L50 — December 2011 — Vital Vaccinations
Intro: A top priority this time of year should be getting your flu shot. Vaccines, they've all but wiped out terrible diseases like polio and measles in the United States. But that success has made many wonder if they should bother to be vaccinated against them anymore. The resounding answer from Mayo Clinic is yes. Dennis Douda tells us why, in Medical Edge.
The ability to vaccinate against disease is heralded as one of the greatest medical advances of modern civilization.
Hand-washing before surgery and clean water supply — it really ranks right up there.
Dr. Robert Jacobson is medical director of Mayo Clinic's Community Health Immunization Program. He says we may be surprised to learn getting vaccinated is largely voluntary.
There are, for civilians, no federal or national requirements for vaccination. When you hear about mandates or requirements, you're actually referring to school, day care and college rules.
In the U-S, a group of scientists and physicians, called the Advisory Committee on Immunization Practices, recommends which vaccines will do us the most good from infancy through old age.
Now, what's on that list? We have measles, mumps and rubella, of course, diphtheria, tetanus and pertussis, flu vaccine, pneumococcal conjugate vaccine, the meningococcal vaccines. We have hepatitis A, hepatitis B.
Dr. Jacobson says while studies have proven there is no link between autism and vaccines, some parents still have concerns.
And that question mark that has been raised has been harmful enough to cause some families to choose not to get vaccinated and have left their children and, frankly, members of their community at risk for measles.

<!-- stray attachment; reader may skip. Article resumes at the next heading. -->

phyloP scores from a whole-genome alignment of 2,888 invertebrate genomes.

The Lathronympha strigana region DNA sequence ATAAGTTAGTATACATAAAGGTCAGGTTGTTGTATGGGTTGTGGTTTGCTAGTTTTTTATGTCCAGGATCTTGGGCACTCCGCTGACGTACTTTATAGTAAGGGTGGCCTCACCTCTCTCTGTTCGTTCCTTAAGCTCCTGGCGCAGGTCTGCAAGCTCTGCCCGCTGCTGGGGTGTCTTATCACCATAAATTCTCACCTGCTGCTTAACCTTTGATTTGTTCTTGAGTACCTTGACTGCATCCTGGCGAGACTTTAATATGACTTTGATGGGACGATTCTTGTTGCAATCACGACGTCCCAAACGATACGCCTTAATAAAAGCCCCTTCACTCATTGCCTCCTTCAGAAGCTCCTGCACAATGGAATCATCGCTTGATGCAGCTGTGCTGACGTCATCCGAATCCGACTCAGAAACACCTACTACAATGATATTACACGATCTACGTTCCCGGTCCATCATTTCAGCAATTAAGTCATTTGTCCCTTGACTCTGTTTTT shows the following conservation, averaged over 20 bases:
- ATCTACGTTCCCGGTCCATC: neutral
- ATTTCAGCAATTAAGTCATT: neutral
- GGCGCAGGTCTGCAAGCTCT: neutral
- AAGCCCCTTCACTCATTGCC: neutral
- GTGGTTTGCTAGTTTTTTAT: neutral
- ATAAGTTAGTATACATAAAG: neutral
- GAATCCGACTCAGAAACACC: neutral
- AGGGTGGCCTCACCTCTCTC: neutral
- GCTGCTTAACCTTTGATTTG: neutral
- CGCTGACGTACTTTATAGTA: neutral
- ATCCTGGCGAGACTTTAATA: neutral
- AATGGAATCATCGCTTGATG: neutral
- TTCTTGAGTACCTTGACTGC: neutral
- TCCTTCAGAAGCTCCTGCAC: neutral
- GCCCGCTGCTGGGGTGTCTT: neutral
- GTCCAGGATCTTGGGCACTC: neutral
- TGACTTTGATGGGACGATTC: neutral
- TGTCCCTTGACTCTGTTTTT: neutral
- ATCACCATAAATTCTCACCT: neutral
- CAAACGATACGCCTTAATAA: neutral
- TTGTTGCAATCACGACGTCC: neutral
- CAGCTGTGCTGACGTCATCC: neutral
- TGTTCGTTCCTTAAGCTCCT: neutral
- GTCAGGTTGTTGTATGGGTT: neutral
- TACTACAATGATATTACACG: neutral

Lax attitudes about vaccination allowed a measles epidemic to explode in France, with 14-thousand cases in the first six months this year.
Ah, frankly, across Europe 33 countries are now suffering outbreaks of measles.
And, finally, adults need to stay up to date as well. Only 40 percent get their recommended flu shot. Chickenpox and mumps can have devastating consequences, and …
Every adult should have, by now, received a dose of diphtheria, tetanus, acellular pertussis.
Yet, Dr. Jacobson says only 6 percent of adults have received that shot.
For Medical Edge, I'm Vivian Williams.
Dr. Jacobson advises those over age 60 to get a zoster (ZOHS-tur) vaccination to protect against shingles and those over 65 to ask their doctor about a pneumonia vaccination. Anyone traveling internationally should check to see if immunizations are required to enter the countries they'll be visiting. In a future Medical Edge, we'll talk about the HPV vaccine to ward off the sexually transmitted virus that causes certain deadly cancers.
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